Increasingly, the amazing paper animations that one sees involve no actual paper at all. Paper World, a graduation film from Moholy-Nagy University of Art and Design (MOME) produced in 2013, is a lovely example.
If you’d like to learn more about the process, here’s a ‘making of ‘ video.
And in case you have some extra time to spend staring at things on your computer screen this weekend, here’s another short (non)paper animation, Paper City by Maciek Janicki.
In 2013 I had an exhibition of installation works —Word View— at the Affinity Gallery in Saskatoon. One of the works was titled Flowery Language and consisted of the definition pages from a two volume set of the World Book Encyclopaedia Dictionary cut, folded, and assembled into flowers, plus the coloured introductory pages cut into leaves. The piece was installed by gluing the parts to plinths with starch paste.
At the end of the show the work had to be removed from the plinths. Rather than throwing all those hours of cutting and folding in the trash, I kept the remains (two large garbage bags full) with the intention of burning them on one of our brush piles. Continue reading
I was delighted by this recently created musical instrument, and thought the song being played was seasonally appropriate, at least in the Northern Hemisphere. I hope you enjoy Rock Band by Neil Mendoza as much as I did.
Perhaps you can make some unusual music this weekend.
It’s once again the day to celebrate π. Last year I gave you a little artist’s book (and a recipe for cabbage pie) to make for yourself. This year I found a suitable piece of music on Will Wheaton’s Tumblr.
If you play the ukulele, you could try it out. Otherwise you can hear this version (and another arranged with chords) by visiting here.
(In case you have never seen musical notation that looks like this, there’s an explanation of tablature here.)
Occasionally I notice that my life is recursive: things appear, then disappear, then return –a bit of déja vu all over again.
In August of 1996, I attended (as a guest) the combined 114th meeting of the American Ornithologists Union and the annual meeting of the Raptor Research Foundation in Boise, Idaho. I enjoyed a number of the presentations, but there was a special treat at the Idaho Center for The Book: an exhibition of artist’s books. It was my first encounter with what is now commonly called a kaleidocycle. Viewers were offered a plan for a ‘kaleidagon’ to take home. I still have mine, a little the worse for wear.
I filed it away, not having any need for it at that time. Continue reading
Posted in artist's books, book arts, Design, moveable books, typography
Tagged artist's books, book arts, calligraphy, design, lettering, moveable books, pop-up, publishing, typography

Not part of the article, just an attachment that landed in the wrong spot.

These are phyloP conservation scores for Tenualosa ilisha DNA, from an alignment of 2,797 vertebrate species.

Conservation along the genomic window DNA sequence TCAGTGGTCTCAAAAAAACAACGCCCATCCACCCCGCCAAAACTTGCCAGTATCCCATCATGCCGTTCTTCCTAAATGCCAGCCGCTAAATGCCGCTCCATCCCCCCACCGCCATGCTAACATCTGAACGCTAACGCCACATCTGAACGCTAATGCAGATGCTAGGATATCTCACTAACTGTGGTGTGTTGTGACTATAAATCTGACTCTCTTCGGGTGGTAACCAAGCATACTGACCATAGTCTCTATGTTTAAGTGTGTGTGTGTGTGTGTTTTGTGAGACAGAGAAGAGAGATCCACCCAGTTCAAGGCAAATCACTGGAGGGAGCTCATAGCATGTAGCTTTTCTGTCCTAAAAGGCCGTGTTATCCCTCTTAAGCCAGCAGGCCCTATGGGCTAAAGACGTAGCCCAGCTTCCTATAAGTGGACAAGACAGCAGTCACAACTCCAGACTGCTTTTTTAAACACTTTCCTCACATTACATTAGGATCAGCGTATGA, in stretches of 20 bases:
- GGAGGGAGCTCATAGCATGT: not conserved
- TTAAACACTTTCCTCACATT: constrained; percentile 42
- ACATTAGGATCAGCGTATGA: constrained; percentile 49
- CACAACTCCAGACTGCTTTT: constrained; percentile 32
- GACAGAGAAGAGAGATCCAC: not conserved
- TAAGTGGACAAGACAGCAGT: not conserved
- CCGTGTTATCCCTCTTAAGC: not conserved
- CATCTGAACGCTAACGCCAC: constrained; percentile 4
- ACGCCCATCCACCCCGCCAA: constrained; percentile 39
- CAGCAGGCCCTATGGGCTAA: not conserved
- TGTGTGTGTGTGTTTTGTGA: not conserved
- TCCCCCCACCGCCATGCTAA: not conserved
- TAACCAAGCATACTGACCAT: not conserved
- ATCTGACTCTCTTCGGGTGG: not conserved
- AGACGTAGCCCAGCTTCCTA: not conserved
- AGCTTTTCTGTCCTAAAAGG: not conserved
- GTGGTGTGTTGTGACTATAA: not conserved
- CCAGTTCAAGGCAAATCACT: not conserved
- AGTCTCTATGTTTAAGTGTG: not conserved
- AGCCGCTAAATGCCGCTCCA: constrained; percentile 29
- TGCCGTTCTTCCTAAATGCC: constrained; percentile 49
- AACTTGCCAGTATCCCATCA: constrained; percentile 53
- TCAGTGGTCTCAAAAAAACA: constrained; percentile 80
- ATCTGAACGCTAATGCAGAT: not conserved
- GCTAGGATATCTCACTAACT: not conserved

Craft In America is a U.S. non-profit organisation that promotes original handcrafted work through a series of programs and projects including the making of documentaries for the PBS Nature series. The three short book-related clips below are from some of their videos for that program.
Perhaps this weekend you can check out some of their other videos here.
I have completed 8 copies of Political Promises. It is another open edition, so I will produce more as required.
Once the book is opened, all the parts may be stored in the plastic case.
I was looking for inspiration for a DIY project for March, and thinking about wind as the theme, when I came across this video. The paper spinner was designed by David Donahue, and the instructions are presented by Leyla Torres.
I found the instructions clear and easy to follow. (I turned the sound off and just watched the pictures, stopping the video if I began to fall behind.) Here’s my spinner made from some scrap paper. It works perfectly.
Leyla Torres has lots of other instructional videos. You can find links to them on her website, Origami Spirit. Perhaps you will have fun folding paper this weekend.
Today is the 20th annual World Book Day (at least if you are in Britain), so here’s a nice drawing by illustrator Chris Riddell.
Read a book today (perhaps not the entire thing, unless you have the day off work or school), or give someone else a book to read.
For more info on the celebrations and things to see and do, you can go to the World Book Day website here.
I mentioned in a previous post that I have been collecting maps of places I have lived. This week I did some experimenting with book structures for the project. I want to do some stitching on the pages, so using a form that hides the ‘wrong’ side of the page would be a good idea. I came up with a unit that looks like this:
The page is double, with the fold at the left side, and the arrow is a single layer. Continue reading